using the arrow buttons.
by clicking on the page.
the page around when zoomed in by dragging it.
the zoom using the slider when zoomed-in.
by clicking on the zoomed-in page.
by entering text in the search field, and select "This Issue" or "All Issues"
by clicking on thumbnails to select pages, and then press the print button.
displays sections with thumbnails and descriptions.
displays a slider of thumbnails. Click on a page to jump.
allows you to browse the full archive.
about your subscription?
Lions Roar : Nov 2007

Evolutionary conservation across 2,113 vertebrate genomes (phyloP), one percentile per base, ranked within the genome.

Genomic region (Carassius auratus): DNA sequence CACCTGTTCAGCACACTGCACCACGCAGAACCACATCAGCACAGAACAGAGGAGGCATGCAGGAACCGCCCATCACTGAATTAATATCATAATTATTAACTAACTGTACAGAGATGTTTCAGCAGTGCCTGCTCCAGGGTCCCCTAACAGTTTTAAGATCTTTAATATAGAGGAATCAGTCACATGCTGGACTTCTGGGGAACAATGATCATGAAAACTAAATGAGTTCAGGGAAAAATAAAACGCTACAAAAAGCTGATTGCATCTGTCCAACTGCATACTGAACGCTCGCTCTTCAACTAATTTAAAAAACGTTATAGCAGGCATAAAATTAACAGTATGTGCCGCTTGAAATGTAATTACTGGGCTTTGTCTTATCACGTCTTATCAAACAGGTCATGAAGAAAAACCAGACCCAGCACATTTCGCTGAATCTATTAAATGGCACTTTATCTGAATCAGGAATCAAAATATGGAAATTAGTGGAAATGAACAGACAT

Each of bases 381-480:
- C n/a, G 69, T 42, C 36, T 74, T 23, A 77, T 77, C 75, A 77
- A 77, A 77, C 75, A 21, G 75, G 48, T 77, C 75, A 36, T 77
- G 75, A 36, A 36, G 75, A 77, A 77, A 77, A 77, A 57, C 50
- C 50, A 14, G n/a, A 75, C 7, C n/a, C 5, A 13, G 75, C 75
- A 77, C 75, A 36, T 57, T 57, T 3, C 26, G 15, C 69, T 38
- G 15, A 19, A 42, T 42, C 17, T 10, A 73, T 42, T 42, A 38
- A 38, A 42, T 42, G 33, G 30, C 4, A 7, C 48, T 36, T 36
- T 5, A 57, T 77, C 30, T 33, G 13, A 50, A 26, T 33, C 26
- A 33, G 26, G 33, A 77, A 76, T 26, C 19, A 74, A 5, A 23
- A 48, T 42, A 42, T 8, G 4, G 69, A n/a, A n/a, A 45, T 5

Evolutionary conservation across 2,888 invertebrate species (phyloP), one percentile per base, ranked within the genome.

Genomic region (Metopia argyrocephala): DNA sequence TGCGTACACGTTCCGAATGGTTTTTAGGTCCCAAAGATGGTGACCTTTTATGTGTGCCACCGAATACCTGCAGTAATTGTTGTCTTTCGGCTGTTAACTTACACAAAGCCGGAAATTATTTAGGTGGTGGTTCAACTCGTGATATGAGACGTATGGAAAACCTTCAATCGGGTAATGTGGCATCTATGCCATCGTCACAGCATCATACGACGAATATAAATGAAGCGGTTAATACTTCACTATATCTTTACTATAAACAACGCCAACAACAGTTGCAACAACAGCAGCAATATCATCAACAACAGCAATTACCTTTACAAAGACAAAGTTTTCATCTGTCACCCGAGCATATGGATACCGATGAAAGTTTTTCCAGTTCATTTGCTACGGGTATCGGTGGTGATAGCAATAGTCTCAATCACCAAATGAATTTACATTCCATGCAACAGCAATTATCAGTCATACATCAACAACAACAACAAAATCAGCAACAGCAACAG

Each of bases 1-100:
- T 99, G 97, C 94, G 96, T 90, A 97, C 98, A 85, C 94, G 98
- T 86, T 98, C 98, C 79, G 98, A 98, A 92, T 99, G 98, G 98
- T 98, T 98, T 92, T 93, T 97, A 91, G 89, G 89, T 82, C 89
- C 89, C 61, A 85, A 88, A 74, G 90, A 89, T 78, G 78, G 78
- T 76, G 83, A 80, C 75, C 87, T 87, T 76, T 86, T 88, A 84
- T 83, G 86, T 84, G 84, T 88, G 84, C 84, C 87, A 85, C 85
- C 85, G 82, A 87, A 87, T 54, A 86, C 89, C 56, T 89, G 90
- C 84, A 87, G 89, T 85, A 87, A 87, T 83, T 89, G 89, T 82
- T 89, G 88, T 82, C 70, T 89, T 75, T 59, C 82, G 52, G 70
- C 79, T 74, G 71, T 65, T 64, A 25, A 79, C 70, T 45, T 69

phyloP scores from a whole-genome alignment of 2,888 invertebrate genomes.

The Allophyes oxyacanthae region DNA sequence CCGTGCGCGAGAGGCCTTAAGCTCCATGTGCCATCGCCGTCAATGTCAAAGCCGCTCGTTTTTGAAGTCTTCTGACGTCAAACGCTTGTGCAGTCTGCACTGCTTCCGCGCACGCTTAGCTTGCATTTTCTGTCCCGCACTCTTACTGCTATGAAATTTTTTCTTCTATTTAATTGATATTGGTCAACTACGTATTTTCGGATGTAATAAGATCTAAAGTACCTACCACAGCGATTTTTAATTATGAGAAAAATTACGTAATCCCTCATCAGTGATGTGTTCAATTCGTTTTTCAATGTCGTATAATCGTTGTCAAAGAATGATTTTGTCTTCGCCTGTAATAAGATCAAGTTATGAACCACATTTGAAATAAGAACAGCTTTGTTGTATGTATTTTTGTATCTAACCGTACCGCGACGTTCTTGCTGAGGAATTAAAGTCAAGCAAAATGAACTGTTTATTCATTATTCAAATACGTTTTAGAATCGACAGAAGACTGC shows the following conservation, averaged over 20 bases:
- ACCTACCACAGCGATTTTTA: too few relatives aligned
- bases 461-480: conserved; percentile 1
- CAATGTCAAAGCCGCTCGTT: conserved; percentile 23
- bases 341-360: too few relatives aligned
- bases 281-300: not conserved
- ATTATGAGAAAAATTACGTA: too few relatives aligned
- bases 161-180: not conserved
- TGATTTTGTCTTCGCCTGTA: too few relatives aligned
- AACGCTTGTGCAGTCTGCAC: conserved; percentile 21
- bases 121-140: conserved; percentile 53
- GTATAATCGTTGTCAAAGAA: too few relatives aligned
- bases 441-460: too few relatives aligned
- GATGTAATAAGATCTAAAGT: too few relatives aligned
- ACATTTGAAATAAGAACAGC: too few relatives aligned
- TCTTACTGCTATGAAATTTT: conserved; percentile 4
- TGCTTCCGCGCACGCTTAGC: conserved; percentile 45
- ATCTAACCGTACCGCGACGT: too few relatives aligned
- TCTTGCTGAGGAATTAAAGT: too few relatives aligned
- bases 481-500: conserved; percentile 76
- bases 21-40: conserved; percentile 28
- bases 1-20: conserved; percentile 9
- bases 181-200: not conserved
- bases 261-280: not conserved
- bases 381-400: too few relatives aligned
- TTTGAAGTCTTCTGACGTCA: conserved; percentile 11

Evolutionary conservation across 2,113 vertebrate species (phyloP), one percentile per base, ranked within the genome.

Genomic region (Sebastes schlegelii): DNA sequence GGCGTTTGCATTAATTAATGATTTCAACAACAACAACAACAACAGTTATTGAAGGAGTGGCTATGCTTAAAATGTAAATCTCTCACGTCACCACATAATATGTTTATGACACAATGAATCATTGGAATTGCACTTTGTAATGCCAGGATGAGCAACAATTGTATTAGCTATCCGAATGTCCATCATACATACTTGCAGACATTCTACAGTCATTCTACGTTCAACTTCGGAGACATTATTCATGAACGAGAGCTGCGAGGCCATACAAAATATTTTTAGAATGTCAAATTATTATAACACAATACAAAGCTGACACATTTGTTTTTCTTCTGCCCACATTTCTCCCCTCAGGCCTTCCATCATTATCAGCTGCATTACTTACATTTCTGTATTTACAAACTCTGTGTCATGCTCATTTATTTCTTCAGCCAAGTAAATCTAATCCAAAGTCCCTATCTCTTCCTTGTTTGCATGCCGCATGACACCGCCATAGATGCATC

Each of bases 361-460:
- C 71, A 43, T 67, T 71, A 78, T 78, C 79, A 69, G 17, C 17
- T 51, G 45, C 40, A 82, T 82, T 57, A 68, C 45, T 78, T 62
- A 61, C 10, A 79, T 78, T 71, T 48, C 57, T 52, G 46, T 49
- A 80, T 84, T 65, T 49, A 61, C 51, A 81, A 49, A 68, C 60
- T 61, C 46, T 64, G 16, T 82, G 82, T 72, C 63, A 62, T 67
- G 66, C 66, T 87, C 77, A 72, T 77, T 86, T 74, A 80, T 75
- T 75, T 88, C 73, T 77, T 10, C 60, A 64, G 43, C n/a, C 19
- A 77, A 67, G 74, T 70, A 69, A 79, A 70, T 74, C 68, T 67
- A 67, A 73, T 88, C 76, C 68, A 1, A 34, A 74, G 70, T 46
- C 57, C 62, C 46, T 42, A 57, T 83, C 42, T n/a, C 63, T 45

SHAMBHALA SUN NOVEMBER 2007 60 papers and pockets are checked, and the officer on duty looks me up on the computer to make sure I have a proper appointment. I pass through a metal detector and my wrist is stamped. Inside the fence, I walk up the hill to the prison itself, stopping halfway to take off my shoes again and go through a second metal detector. A fresh breeze comes across the water, and I see the view of the spires of San Francisco that Jarvis never sees. When I reach the prison wall, I wait beside a grated door called the sally port, until the guard inside notices me and opens the door electronically, which lets me into a little vestibule. I push my ID through a slot at the bottom of the window and tell the guard I have an appointment to visit Jarvis Masters. He opens the interior door into the visiting area. At first this whole process was frightening. Now I pretend to myself that I’ve gotten used to it, though it’s not something you can ever really get used to. I go down the hall in the non-contact visiting section, looking into each window as I walk by, until I see Jarvis, at last, sitting in a cell on the other side of the bulletproof glass. He smiles and we pick up the phones on either side of the window to talk. The barriers drop away. It’s like a mythical journey to see some wise teacher who waits at the inner core of a maze. But this teacher wears prison blues and sweat pours down his face in his hot cell. He mops his fore- head with a handkerchief. We talk about his life in prison. He tells me about ice. “When I fell on the exercise yard and twisted my wrist,” he says, “they brought me ice. At first I was angry. No X-ray? No Ace bandage? They just gave me ice and took me back to my cell. I hadn’t seen ice for years and years. I took a cube from the plastic bag and for some reason, I touched it to my forehead. Then to one side and to the other side of my face. I rubbed it around my eyes, really slow, and cold, trying to remember ice. What was it? This feeling? My hand touched the ice to the skin of my arm, all on its own. I lost my memory—no ice, nothing. That was a trip!” Jarvis was born in 1962, in Long Beach, California, one of sev- en children. Jarvis’s mother and stepfather were heroin addicts, and from the very beginning of his life, he experienced violence, SUSAN MOON recently retired as editor of Turning Wheel, the journal of socially engaged Buddhism, and is currently working on a collection of essays. The entrance to Condemned Row NOV 58-63.indd 60 NOV 58-63.indd 60 8/29/07 2:17:17 PM 8/29/07 2:17:17 PM